Now back to the kid and his first free write. Let's call him Jack.

Rebecca and I have observed over this book club cycle that the students reading this book have been detached from it overall. That has played out across the data we've collected so far as well. In his first free write, Jack commented that he knew that race was *supposed to be* the controversial topic in this book, but honestly, it hadn't been personally controversial for him, partially because he didn't have to deal with it in his own life (not surprising since this is a white kid writing in a mostly white school and community) but also because of the way the story was told. In the latter case, the narrator's voice had distanced him from the story. Jack went on to say, however, that WHAT MIGHT BE CONTROVERSIAL IS THE FACT THAT HE AND OTHERS IN SOCIETY FEEL DISTANCED FROM RACISM, PERIOD.

Wow.

I mean WOW. How insightful is that? Remember, this is a fifteen-year-old talking.

Except that I'm out of time, I could keep writing. I don't know if Jack shared his insight with the rest of his book club or if he just discovered it during the moment of writing or if he's thought about it since. Suffice it to say that I have, though. Even in the cursory first read of data analysis, that insight alone has kept me thinking, has generated more conversations with Rebecca and Cam, and has resulted in my hunch that we need to provide even more curricular scaffolding than I'd anticipated when we're asking kids to read tough texts. My conversations with Cam and Rebecca have resulted in the generation of some new curricular materials that I'm pretty excited to try out and a whole lot of new questions.

So stay tuned. This is getting good.

5 comments:

susan said...

Wow! Being able to lurk over your research allows me to ask the same questions of my teaching and pay more attention to the outcomes. Wow!
Susan

Cindy O-A said...

Love those kinds of "wows," too :)

Natalie said...

Well, your evidence proves a point I'm always trying to make with my Art Ed students - the importance of providing some kind of reflective structure. Didn't this insight came on the heels of some added structure with the pre-write activity? That 'metacognition' factor.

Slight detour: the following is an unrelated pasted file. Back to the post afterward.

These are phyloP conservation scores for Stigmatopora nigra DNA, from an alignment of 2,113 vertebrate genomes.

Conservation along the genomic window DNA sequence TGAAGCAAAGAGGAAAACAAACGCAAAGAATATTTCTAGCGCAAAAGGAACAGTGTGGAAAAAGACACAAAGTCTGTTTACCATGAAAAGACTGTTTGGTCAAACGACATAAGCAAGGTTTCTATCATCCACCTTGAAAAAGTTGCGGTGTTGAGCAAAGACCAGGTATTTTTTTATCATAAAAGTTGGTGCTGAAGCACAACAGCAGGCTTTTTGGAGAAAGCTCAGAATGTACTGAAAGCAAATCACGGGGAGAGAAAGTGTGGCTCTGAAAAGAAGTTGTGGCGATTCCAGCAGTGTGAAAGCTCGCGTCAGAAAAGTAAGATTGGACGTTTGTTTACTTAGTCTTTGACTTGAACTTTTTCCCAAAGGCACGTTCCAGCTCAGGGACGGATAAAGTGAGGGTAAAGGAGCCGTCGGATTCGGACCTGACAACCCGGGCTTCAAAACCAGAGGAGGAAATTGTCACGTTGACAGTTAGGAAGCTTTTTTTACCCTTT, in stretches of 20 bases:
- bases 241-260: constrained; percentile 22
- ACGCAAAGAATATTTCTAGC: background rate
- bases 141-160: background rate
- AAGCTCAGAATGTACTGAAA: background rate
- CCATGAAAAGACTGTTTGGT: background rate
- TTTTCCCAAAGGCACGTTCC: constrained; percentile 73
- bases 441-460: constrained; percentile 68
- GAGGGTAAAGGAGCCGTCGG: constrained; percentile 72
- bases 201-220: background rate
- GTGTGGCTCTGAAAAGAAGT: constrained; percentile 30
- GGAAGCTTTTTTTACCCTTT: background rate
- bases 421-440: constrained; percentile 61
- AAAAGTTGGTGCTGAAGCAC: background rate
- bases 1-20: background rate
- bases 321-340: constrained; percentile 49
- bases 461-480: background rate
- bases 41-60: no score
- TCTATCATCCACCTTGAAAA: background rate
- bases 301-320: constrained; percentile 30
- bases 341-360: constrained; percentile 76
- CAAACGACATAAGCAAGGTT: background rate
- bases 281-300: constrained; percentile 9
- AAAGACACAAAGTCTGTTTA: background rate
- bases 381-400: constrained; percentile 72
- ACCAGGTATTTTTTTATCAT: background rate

One of the obstacles I've run into multiple times is a bias against putting structure to a creative problem. But it has always seemed to me that deeper insights and more creative thought comes as a result of grappling with the structure than would have happened if a student were left to his/her own devices. Certainly the maturation process eliminates the need for outside structure, but I feel strongly that it is an important element for students.

Since the whole idea of creating a structured format for writing in the artroom is the focus of my own research I was excited by this latest finding. I look forward to reading more about it.

JC Clarke said...

We just did a brief mini-unit where we read some non-fiction material about Malcolm X. What blew my mind was a couple of kids who seemed to want to express blatantly racist perspectives in my class. I pretty much let kids say what they want to say, but I don't let that B.S. slide, so it was a bit of a tough moment. What made it even more surreal for me was that they were referring to the movie Borat as though it was a racist film. Holy cow, do they not realize that Sasha Baron Cohen is Jewish? Is the irony completely lost on these kids?

The overwhelming opinion of the rest of the class seemed to be "who cares?" Racism just doesn't seem like an important issue to most ninth graders in an almost entirely white school. The sad part is that they need exposure to these issues as much as any demographic, if not more.

The more I hear about Jack the more interesting I think he is; what an amazing kid. Those are the students that for some strange reason I seem to connect with. I used to resent the fact that the counselors used my sections as dumping grounds for the difficult students, thinking that it was because I was a new teacher, but now I take it as a compliment.

respo said...

I am taking a few ideas from your list of quesitons.

Perfect timing too - i am getting ready for another survey!